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Dec 16, 2022

What Does Redistricting Mean for Belize?

Arthur Saldivar

Earlier this week, the Belize Peace Movement held a press conference to discuss a consent order that has been handed down by the Supreme Court in respect of a belated redistricting exercise.  During the media briefing, a pair of attorneys, including Arthur Saldivar, discussed the need to reapportion all thirty-one constituencies across the country for the purpose of equity – one man, one vote.  According to Saldivar, the voters rolls should be updated regularly in order to reflect the changes in electors.  He also spoke about the notion of including Caye Caulker as part of the Fort George constituency.


Arthur Saldivar, Attorney, Belize Peace Movement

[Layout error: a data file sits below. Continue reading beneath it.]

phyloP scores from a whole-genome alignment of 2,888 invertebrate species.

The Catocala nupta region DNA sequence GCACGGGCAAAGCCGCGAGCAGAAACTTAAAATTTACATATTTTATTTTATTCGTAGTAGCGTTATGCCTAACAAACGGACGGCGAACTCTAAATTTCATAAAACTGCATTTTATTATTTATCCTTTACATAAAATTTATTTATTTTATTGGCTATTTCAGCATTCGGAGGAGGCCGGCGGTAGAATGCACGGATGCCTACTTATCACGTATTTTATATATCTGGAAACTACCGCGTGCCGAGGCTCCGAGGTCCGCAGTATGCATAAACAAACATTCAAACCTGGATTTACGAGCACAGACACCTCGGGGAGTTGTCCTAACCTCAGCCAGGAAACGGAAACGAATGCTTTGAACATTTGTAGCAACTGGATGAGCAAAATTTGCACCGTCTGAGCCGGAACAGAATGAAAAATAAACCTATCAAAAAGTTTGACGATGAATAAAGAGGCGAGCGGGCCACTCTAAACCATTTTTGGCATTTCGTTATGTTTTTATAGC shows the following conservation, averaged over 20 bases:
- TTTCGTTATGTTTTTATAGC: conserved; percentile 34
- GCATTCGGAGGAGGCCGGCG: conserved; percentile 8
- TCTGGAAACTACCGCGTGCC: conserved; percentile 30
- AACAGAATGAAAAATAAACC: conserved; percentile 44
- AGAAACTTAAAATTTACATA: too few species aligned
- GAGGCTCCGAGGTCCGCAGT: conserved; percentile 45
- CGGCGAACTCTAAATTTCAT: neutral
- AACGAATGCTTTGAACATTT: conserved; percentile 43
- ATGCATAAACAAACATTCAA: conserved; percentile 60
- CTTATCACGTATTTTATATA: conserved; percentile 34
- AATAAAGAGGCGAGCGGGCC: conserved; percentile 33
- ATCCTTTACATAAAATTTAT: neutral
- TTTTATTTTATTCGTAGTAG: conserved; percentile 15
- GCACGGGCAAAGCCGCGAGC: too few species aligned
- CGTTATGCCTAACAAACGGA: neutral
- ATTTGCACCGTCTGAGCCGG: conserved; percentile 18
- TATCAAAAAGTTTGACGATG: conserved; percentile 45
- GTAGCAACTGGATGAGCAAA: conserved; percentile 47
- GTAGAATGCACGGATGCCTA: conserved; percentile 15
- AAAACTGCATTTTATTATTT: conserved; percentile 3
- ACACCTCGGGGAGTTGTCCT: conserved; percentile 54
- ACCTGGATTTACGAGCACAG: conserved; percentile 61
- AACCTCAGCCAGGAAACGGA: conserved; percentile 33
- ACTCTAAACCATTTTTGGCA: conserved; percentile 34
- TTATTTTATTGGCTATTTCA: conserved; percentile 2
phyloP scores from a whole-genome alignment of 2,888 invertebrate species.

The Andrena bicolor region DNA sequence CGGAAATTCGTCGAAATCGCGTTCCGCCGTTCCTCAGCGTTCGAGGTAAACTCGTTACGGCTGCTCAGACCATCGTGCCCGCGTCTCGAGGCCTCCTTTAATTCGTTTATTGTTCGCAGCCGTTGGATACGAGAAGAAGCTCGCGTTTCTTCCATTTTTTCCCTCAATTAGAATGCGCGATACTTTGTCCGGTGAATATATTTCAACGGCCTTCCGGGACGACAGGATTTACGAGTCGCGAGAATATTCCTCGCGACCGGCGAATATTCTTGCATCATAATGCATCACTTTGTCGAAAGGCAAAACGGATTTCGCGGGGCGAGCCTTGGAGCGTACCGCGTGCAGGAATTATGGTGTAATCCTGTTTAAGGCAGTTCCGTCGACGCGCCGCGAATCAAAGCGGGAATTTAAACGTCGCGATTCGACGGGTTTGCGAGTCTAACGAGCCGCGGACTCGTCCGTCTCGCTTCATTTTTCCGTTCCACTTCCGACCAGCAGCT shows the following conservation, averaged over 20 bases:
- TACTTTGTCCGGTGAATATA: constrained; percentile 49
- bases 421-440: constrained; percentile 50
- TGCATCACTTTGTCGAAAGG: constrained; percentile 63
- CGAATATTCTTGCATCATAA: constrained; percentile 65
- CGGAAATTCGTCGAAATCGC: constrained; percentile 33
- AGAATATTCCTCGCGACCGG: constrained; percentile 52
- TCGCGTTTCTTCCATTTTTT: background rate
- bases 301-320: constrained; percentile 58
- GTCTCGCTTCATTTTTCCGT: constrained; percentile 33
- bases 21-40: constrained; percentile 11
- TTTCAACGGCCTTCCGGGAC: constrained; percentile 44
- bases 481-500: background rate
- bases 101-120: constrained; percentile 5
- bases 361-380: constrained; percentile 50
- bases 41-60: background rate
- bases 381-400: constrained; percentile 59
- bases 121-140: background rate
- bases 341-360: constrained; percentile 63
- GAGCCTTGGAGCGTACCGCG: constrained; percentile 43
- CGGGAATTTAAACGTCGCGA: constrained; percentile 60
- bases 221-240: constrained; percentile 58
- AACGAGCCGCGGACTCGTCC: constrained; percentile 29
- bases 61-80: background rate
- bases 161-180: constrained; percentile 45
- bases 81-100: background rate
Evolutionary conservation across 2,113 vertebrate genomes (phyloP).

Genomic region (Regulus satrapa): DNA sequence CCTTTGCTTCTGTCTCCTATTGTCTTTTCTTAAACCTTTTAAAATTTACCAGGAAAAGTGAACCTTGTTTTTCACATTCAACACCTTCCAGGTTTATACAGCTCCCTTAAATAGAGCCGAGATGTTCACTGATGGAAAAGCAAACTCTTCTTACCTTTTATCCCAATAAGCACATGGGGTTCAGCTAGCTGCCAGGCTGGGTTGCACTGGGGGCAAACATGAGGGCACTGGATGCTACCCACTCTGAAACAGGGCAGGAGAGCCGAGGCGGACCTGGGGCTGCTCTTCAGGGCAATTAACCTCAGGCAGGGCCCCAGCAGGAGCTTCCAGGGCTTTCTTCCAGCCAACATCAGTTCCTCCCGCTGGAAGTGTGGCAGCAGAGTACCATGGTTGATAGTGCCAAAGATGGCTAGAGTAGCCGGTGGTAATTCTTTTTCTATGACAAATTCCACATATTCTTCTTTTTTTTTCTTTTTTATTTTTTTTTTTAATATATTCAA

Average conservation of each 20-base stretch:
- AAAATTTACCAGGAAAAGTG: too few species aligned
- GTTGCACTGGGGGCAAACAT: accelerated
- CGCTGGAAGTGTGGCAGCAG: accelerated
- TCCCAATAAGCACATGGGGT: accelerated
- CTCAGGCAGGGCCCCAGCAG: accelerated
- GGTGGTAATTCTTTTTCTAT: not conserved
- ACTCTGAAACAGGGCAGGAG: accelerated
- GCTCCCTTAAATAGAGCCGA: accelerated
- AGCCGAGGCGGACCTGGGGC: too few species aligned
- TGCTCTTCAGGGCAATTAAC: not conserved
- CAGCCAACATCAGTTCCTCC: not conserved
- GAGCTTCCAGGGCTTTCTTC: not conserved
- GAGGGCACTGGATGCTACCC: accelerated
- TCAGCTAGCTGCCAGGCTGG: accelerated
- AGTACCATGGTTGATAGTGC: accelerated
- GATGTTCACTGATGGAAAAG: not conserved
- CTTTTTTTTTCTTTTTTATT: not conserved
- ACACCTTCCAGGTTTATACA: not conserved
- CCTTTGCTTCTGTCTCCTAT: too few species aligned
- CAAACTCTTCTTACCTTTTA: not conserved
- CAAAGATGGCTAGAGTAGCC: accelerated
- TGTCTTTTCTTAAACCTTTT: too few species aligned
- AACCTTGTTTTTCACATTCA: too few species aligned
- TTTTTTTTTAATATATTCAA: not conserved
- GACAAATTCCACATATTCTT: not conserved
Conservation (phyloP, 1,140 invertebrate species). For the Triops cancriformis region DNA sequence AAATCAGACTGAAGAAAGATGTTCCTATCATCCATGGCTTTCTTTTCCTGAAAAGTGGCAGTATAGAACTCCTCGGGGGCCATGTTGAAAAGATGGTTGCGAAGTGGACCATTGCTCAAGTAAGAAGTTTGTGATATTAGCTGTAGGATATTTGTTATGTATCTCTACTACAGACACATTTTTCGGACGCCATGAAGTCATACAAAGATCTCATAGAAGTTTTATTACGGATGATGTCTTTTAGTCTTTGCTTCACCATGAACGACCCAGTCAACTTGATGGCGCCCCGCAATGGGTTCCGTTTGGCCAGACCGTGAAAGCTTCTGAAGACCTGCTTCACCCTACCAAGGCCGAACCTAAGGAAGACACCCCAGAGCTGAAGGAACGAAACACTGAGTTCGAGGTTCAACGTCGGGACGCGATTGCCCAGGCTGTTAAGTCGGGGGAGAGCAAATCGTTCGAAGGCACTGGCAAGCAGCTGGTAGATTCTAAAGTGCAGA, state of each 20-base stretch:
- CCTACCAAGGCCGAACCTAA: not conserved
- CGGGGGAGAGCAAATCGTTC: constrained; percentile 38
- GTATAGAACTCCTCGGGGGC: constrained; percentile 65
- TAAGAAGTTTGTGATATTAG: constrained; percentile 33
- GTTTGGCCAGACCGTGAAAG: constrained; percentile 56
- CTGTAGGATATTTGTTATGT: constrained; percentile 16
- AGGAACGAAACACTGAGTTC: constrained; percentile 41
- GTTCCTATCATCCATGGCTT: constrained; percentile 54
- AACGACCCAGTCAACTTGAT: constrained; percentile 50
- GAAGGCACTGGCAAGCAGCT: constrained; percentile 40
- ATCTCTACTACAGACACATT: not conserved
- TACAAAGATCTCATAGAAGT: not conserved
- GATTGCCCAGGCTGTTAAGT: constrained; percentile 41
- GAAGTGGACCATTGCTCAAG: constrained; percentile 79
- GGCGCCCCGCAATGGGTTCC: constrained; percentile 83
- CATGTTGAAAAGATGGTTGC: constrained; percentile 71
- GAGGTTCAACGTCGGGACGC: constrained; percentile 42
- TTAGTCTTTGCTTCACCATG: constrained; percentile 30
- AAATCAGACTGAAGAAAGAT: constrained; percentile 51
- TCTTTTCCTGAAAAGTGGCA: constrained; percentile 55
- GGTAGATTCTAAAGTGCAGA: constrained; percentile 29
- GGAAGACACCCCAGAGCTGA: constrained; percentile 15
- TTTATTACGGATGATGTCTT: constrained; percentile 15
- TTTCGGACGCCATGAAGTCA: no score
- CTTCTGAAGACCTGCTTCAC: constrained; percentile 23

“Those figures are continually being updated and part of putting voters on the roll when they come in to register to vote is the requirement for the Elections & Boundaries Department to send out its officers to verify addresses, that the voters live where they say they live.  So ultimately, what is being done presently with this task force is a blatant attempt to gerrymander, which is illegal but is practiced widely in Caribbean territories and other places.  Now this was one of the reasons why we had a prominent member of this so-called taskforce resign.  I think that happened somewhat recently that that one person resigned.  One of the things that came out of that taskforce was this proposal to make Fort George be expanded in its numbers by taking people from out of Caye Caulker which is many, many miles and across the oceans away, when right across the street has Pickstock Division and across the river you have Albert Division which are all small divisions that numbers could come from.  The expert report of Sean Trende does not recommend that kind of action being taken, nor does the Constitution of Belize, mind you, because Section Ninety-Subsection Two does not allow for that.  It would be undemocratic to do that, because what that would effectively do is tilt the situation in favor of particular politicians that have the economic wherewithal to do a campaign on an island and on the mainland at the same time.  That’s making it economically unfeasible.”

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